Typically, when first introduced into a herd, CBPP is severe and mortality relatively high. A small proportion of cattle may die rapidly without showing any signs other than fever. It may be possible to link the onset of disease to previous contact with other cattle three to six weeks earlier, but this is not always the case as the incubation period can be as long as six months. Clinical signs may become apparent only several months after the contact. The disease can therefore become established in a herd before it is noticed, and tracing back to the origin can be difficult. This is particularly so where routine vaccination has been practised with long intervals between campaigns, and where antibiotics have been used to treat clinical cases. Both reduce the incidence of clinical disease, making its recognition more difficult.
After some time, the disease in the herd becomes chronic, clinical signs become less severe and the mortality rate falls. However, losses continue to occur. Not all the animals are affected in the same way and often the disease has a chronic course from its onset.
The hyperacute form, involving up to 10 percent of infected animals, may be observed at the onset of an outbreak. Death is sudden and is often without any other signs. The acute form is observed in approximately 20 percent of diseased animals. The course is usually from five to seven days. The earliest signs are a sudden onset of fever to 40░C or more and, in milking cows, a drop in milk yield. Sick cattle tend to isolate themselves from the herd and may stop eating.
A typical respiratory disease develops; breathing is laboured and obviously painful. Abdominal breathing with a respiratory rate of 50 to 55 breaths/minute may be seen and cattle may “grunt” when breathing out. Some animals develop a shallow, dry and painful cough, particularly noticeable on exercise. Application of pressure between the ribs is painful and resented by affected cattle, which sometimes react violently. On percussion, the ventral part of the chest sounds dull owing to the presence of fluid in the chest cavity. Acutely affected cattle stand with head and neck extended and forelegs spread apart (Plateá1), with dilated nostrils and mouth open panting for air. There may be nasal discharge, sometimes streaked with blood, and frothy saliva accumulates around the mouth. Some animals develop swellings of the throat and dewlap. Pregnant cows and heifers may abort, and diarrhoea has been recorded.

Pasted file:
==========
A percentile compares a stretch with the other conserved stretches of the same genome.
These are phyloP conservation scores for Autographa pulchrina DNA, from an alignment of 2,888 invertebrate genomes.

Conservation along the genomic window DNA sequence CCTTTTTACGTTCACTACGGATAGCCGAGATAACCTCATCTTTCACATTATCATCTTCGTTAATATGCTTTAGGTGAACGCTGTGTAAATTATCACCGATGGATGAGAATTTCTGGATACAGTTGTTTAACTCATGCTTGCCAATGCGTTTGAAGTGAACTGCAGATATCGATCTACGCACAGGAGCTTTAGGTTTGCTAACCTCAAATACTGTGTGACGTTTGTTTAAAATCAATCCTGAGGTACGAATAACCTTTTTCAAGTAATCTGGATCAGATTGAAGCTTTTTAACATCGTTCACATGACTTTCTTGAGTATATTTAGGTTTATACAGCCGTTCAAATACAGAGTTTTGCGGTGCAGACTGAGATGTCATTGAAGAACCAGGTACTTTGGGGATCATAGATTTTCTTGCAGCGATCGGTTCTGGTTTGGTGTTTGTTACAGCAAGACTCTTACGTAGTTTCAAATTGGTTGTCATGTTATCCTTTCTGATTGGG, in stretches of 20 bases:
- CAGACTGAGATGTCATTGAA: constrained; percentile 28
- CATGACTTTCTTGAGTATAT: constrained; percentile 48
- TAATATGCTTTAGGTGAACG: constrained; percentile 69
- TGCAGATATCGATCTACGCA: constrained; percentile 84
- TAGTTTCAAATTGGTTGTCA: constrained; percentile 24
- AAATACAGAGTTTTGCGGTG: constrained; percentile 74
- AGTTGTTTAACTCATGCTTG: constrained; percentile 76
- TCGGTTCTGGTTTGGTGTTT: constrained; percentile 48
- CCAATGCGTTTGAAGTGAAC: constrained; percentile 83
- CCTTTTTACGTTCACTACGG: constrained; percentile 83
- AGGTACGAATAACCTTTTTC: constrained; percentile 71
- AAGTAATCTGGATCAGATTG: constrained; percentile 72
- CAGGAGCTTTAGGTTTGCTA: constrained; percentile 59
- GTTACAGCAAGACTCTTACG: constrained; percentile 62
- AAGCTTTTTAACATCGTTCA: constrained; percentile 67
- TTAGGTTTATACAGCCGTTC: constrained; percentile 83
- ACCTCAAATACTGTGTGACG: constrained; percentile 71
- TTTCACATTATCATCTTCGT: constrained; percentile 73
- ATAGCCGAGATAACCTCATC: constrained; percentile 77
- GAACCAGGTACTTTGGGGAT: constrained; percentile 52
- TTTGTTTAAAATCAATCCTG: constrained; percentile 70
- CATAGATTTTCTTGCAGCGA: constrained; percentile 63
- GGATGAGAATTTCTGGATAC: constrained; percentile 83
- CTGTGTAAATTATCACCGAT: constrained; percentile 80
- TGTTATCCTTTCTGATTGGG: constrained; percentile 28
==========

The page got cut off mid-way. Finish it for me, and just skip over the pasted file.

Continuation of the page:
The subacute form occurs most frequently in about 40 to 50 percent of the animals affected. The symptoms resemble those of the acute form, but are less severe and fever is intermittent. This form usually becomes chronic.
The chronic form is a natural evolution of both acute and subacute forms but in some animals it may develop directly. The clinical signs regress but cattle can still have intermittent fever, together with loss of both appetite and weight.
Calves in the first six months of life more often show lameness from swollen, hot, painful limb joints.
The mortality rate is variable, rarely exceeding 50 percent, and depends on a range of factors, such as age, breed, nutrition, presence of other infections or infestations, and the type of management.
Many affected cattle appear to recover fully, yet the lesions in the lungs take a long time to heal completely. The causative agent can survive for as long as two years within the lesions. Up to 25 percent of affected cattle can become chronic carriers of infection. They are often referred to as “lungers” and are believed to play a role in initiating new outbreaks when they are introduced into susceptible herds.
In summary, look for one or more animals with:
Any chronic (persistent) mild cough in cattle otherwise appearing normal or losing weight should be a reason to suspect CBPP.